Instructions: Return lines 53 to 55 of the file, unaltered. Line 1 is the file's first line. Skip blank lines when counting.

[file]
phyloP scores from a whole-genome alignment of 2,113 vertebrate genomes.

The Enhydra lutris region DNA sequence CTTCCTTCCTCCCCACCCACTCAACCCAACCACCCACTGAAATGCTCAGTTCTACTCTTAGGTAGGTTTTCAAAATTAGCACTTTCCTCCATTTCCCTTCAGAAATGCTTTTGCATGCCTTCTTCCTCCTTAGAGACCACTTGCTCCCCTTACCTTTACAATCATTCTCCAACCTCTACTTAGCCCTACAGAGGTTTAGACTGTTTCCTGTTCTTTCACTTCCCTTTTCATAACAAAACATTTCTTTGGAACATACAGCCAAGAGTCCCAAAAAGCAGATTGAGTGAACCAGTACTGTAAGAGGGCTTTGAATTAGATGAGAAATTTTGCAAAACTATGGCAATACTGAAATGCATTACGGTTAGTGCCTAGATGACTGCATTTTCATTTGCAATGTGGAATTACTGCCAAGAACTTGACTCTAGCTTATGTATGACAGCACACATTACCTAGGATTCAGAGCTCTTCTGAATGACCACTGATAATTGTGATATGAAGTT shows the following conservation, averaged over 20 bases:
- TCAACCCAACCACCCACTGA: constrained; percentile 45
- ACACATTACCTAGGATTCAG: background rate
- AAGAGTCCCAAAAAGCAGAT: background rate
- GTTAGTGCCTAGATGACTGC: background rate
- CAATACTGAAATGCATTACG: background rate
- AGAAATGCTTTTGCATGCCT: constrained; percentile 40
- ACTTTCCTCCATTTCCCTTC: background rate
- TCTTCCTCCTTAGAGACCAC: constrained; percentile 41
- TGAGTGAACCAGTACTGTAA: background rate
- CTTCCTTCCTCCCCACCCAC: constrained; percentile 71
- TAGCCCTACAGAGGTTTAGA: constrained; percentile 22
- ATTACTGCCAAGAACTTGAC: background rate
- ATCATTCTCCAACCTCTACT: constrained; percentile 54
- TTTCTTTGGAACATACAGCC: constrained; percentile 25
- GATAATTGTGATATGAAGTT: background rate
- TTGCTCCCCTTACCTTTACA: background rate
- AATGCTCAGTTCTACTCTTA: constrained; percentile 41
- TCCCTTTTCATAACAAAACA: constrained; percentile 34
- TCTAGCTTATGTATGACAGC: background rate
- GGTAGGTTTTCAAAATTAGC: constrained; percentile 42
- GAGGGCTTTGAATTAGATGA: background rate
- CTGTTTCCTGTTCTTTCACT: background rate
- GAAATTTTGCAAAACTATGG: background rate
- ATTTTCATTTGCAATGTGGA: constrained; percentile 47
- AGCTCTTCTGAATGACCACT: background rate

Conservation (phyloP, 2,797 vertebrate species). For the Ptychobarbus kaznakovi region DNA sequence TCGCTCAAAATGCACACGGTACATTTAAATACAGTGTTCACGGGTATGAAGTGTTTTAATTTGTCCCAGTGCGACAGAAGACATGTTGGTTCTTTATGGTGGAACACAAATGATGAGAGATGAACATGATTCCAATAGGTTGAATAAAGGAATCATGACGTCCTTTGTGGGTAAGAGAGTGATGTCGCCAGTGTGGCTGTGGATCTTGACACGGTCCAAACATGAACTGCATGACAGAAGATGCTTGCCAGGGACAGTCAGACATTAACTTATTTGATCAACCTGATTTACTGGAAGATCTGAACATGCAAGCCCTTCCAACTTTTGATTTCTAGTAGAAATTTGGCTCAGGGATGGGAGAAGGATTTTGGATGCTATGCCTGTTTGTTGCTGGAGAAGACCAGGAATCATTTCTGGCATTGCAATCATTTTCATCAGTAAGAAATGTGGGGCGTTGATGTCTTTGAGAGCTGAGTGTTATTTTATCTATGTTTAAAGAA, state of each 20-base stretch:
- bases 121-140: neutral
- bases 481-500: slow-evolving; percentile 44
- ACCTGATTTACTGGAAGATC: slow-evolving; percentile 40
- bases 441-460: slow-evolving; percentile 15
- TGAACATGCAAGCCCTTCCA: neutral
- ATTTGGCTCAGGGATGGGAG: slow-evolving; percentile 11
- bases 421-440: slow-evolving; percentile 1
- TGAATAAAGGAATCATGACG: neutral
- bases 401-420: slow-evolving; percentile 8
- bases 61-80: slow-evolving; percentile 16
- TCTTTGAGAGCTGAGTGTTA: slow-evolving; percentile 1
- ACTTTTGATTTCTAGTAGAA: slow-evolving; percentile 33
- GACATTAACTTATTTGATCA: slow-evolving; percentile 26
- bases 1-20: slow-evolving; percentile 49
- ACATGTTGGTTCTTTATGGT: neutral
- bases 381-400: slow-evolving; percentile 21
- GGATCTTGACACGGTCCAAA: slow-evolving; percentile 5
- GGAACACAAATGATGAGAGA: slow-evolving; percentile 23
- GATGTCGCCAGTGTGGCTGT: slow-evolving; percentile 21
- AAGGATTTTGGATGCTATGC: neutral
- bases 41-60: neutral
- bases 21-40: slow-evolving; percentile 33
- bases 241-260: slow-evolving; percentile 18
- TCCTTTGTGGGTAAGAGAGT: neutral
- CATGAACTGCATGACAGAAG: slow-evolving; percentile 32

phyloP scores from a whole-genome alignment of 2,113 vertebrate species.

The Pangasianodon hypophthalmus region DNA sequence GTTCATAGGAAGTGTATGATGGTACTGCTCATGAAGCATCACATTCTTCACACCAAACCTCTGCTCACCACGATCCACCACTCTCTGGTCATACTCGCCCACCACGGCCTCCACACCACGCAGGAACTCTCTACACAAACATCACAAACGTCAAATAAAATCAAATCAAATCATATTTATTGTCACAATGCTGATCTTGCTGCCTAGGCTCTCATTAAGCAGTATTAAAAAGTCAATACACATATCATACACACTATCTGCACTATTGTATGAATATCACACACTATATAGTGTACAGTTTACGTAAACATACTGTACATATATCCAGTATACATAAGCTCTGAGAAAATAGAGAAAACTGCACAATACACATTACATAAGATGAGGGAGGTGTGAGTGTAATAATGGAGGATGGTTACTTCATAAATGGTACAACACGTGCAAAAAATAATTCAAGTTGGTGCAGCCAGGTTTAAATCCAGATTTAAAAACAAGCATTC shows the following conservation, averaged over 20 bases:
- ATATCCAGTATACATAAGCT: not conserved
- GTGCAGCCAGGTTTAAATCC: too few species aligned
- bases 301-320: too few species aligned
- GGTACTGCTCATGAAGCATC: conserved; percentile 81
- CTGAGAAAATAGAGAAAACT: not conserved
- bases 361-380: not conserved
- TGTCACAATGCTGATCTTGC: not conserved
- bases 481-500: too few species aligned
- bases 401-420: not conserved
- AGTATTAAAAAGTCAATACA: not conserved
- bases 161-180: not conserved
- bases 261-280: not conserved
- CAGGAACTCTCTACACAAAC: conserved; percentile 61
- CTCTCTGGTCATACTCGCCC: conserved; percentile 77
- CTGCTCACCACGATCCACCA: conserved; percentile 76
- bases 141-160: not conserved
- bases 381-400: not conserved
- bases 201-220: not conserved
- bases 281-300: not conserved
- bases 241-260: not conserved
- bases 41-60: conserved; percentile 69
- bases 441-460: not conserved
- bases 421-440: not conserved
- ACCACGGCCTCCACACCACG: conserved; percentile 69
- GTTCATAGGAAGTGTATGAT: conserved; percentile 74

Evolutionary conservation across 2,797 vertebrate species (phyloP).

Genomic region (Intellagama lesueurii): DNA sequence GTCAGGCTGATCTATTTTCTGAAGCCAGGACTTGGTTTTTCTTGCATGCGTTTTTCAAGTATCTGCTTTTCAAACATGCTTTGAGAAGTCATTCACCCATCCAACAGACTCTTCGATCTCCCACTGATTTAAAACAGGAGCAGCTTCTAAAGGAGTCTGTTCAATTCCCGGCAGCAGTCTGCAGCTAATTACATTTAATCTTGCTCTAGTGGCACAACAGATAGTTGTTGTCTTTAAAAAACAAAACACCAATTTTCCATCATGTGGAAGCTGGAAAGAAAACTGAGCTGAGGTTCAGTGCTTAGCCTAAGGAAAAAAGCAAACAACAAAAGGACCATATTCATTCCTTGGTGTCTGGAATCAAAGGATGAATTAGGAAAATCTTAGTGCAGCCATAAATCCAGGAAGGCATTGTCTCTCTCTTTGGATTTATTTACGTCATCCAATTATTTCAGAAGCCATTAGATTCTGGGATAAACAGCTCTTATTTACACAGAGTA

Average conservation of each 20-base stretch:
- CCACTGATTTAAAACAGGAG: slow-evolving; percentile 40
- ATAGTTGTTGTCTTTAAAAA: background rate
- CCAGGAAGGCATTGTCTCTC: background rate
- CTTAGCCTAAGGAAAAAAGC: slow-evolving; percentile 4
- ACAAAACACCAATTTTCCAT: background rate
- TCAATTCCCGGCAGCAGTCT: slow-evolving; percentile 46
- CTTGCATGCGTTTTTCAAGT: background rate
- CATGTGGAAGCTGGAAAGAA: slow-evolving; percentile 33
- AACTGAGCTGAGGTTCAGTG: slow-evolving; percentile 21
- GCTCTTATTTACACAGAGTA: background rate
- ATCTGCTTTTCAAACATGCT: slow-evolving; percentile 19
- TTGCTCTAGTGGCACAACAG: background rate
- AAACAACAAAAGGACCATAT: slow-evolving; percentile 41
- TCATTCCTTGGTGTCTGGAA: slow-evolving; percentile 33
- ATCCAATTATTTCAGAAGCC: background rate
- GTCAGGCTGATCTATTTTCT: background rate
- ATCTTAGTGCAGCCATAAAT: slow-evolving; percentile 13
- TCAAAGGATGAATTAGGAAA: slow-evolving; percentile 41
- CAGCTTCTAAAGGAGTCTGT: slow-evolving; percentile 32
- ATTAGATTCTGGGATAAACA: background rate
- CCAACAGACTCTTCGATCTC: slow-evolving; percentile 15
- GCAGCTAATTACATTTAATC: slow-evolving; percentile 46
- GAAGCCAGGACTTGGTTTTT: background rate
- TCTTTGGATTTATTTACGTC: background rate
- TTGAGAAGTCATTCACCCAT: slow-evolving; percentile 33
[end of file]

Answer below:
- CATGAACTGCATGACAGAAG: slow-evolving; percentile 32

phyloP scores from a whole-genome alignment of 2,113 vertebrate species.

The Pangasianodon hypophthalmus region DNA sequence GTTCATAGGAAGTGTATGATGGTACTGCTCATGAAGCATCACATTCTTCACACCAAACCTCTGCTCACCACGATCCACCACTCTCTGGTCATACTCGCCCACCACGGCCTCCACACCACGCAGGAACTCTCTACACAAACATCACAAACGTCAAATAAAATCAAATCAAATCATATTTATTGTCACAATGCTGATCTTGCTGCCTAGGCTCTCATTAAGCAGTATTAAAAAGTCAATACACATATCATACACACTATCTGCACTATTGTATGAATATCACACACTATATAGTGTACAGTTTACGTAAACATACTGTACATATATCCAGTATACATAAGCTCTGAGAAAATAGAGAAAACTGCACAATACACATTACATAAGATGAGGGAGGTGTGAGTGTAATAATGGAGGATGGTTACTTCATAAATGGTACAACACGTGCAAAAAATAATTCAAGTTGGTGCAGCCAGGTTTAAATCCAGATTTAAAAACAAGCATTC shows the following conservation, averaged over 20 bases: